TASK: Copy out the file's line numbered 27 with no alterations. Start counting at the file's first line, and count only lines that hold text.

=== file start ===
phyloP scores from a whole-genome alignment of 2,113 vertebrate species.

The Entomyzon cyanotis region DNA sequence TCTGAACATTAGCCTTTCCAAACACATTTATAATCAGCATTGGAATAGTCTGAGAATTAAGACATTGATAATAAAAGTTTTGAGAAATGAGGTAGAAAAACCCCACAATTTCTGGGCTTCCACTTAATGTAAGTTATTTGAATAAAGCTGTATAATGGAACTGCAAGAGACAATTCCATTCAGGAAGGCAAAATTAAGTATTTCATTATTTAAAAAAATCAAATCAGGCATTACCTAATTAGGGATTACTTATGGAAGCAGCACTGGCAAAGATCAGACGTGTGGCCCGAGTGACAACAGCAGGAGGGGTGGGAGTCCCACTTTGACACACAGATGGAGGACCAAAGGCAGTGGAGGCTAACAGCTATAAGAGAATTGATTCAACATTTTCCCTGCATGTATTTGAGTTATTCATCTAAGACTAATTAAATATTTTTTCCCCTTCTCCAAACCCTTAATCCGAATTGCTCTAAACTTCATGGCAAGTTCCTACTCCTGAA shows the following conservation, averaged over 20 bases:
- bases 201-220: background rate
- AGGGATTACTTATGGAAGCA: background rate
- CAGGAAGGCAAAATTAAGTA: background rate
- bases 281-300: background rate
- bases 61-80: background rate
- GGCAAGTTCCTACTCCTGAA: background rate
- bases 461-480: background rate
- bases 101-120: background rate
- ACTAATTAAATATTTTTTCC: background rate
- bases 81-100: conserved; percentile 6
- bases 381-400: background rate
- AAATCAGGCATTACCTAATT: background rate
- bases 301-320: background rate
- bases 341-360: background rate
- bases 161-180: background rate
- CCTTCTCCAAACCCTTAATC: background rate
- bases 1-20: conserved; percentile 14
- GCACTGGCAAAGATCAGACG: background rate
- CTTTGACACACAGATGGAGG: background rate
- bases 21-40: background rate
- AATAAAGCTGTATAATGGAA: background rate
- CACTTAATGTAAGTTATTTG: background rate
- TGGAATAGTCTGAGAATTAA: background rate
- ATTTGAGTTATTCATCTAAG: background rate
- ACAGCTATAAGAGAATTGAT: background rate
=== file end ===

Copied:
- ACAGCTATAAGAGAATTGAT: background rate